Pirelli has concluded its initial analysis on a number of tyres that were run at the British Grand Prix last weekend. This allowed the company to identify the cause of the failures followed by deflations that affected both Mercedes and the McLaren of Carlos Sainz.
According to the Italian manufacturer, the key reason is down to a set of individual race circumstances that led to an extremely long use of the second set of tyres.
The second safety car period prompted nearly all the teams to anticipate their planned pit stop and so carry out a particularly long final stint: around 40 laps, which is more than three-quarters the total race length on one of the most demanding tracks of the calendar.
Combined with the notably increased pace of the 2020 cars (pole position was 1.2 seconds faster compared to 2019) this made the final laps of the Grand Prix especially tough, as a consequence of the biggest forces ever seen on tyres generated by the fastest F1 cars in history.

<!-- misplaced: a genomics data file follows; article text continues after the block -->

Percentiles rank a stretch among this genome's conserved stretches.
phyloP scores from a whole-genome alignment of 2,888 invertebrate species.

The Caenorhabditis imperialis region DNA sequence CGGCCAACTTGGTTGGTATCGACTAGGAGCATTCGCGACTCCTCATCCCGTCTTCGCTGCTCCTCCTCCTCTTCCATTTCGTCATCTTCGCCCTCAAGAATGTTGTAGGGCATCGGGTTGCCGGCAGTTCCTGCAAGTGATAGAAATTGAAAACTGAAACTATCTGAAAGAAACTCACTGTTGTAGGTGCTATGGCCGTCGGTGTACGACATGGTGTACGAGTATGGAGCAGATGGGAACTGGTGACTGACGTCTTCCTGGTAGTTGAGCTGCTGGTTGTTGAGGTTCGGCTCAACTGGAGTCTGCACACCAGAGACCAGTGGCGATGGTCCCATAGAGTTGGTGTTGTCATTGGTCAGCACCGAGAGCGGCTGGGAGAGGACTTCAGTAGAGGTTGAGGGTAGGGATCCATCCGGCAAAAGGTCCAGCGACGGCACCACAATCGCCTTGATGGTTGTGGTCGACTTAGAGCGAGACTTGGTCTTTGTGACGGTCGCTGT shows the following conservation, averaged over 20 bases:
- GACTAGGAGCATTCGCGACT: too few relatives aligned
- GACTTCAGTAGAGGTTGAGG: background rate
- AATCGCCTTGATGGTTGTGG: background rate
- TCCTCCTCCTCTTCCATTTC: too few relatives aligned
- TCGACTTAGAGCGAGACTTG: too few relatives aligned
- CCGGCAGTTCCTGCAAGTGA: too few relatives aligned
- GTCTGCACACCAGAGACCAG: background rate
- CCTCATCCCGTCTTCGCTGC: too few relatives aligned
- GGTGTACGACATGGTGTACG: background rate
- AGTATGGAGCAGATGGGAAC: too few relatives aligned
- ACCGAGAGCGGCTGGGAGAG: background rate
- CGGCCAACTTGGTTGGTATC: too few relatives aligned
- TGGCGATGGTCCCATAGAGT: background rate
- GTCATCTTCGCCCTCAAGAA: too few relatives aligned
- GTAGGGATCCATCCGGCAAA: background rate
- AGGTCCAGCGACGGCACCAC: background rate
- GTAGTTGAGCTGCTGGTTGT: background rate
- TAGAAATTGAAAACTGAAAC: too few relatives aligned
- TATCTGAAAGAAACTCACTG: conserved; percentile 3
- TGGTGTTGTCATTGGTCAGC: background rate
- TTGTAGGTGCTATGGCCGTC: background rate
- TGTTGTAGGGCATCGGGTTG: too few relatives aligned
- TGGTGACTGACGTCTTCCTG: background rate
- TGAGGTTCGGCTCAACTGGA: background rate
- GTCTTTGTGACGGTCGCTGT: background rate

The overall result was the most challenging operating conditions for tyres, which led to the front-left tyre (which is well-known for working hardest at Silverstone) being placed under maximum stress after a very high number of laps, with the resulting high wear meaning that it was less protected from the extreme forces in play.
For the second race at Silverstone this weekend, Pirelli confirms that the nominated compounds: C2, C3, and C4 - one step softer than those seen at the last GP - will still be used.
Also the usage prescription will be reviewed, increasing the minimum tyre pressures to reduce the stress on the construction.